Novel User-friendly Ultrasound Methods for Monitoring and Prevention of Cerebral Hypoxia

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A lack of oxygen in the human brain can result in permanent neuronal damage. Like a car running out of gas, the human brain requires the right amount of oxygen at all times to work correctly. A lack of oxygen in the brain, also known as cerebral hypoxia, is prevalent in half of all critical ill patients in the intensive care unit. But studying cerebral hypoxia in sick patients is often very difficult.

A unique approach to understanding hypoxia-driven changes in otherwise healthy individuals emerges when considering high-altitude environments. Above altitudes of 2500 meters, the atmospheric oxygen thins, challenging the body's ability to absorb the necessary amounts of oxygen. This allows us to observe the body and brain's responses without the interference of other underlying illnesses.

Unfortunately, at present, non-invasive methods to quantify cerebral hypoxia are either laborious and require high-skilled personnel or have large inter-/intra-observer variability and no clear cut-off values.

A user-friendly, unambiguous, and accessible diagnostic tool is urgently needed for the monitoring and decision-making in the mountains and at the beside. US-CHIMP aims to provide such tool by combining inexpensive and portable ultrasound and the development of surrogate measures of cerebral hypoxia.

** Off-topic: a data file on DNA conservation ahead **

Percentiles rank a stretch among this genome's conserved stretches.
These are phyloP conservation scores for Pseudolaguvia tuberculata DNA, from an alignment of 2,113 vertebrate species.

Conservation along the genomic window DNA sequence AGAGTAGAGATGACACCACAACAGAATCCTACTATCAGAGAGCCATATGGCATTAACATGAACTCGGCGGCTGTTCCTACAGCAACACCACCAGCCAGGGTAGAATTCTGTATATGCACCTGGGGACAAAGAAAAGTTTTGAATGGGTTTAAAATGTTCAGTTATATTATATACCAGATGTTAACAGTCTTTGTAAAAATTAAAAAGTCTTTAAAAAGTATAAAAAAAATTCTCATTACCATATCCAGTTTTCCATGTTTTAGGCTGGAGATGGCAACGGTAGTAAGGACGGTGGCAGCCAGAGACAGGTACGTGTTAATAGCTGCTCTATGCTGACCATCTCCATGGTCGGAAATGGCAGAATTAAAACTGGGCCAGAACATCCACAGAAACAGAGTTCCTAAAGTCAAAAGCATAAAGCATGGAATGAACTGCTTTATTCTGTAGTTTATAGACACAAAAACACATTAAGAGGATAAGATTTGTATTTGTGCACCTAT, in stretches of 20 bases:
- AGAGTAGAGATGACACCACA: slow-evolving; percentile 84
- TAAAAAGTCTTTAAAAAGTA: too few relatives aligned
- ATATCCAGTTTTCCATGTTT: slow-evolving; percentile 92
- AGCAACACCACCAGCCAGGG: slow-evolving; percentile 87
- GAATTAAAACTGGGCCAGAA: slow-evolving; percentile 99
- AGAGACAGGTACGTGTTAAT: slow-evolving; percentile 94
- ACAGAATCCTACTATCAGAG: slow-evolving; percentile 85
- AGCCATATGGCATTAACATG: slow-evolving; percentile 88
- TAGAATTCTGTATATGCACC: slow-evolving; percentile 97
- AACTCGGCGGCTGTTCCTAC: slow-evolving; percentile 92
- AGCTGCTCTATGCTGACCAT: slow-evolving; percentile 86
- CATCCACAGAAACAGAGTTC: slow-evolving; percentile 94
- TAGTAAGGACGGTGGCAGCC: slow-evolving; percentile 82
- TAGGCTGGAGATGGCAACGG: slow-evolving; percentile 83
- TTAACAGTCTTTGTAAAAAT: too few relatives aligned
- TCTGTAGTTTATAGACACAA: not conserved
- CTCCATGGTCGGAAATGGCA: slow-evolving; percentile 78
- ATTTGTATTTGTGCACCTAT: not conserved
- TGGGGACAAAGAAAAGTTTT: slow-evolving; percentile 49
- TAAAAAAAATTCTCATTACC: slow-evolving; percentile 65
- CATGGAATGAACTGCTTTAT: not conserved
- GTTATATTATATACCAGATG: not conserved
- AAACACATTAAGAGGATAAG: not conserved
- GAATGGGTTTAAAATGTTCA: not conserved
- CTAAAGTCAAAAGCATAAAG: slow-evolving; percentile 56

As such US-CHIMP will not only work in extreme conditions where other imaging methods might fail but can also provide continuous, accessible, and reliable non-invasive bedside monitoring for patients in the intensive care unit.

To achieve this goal in just two years we follow a multiphase development process from computer simulations to hands-on studies with volunteers in the terraXcube. US-CHIMP hopes to provide accurate information about key clinical syndromes and to improve disease management both in the intensive care unit and in our beautiful mountains.

This project has received funding from the European Union's Horizon 2020 research and innovation programme under the Marie Sklodowska-Curie grant agreement No 101105524.

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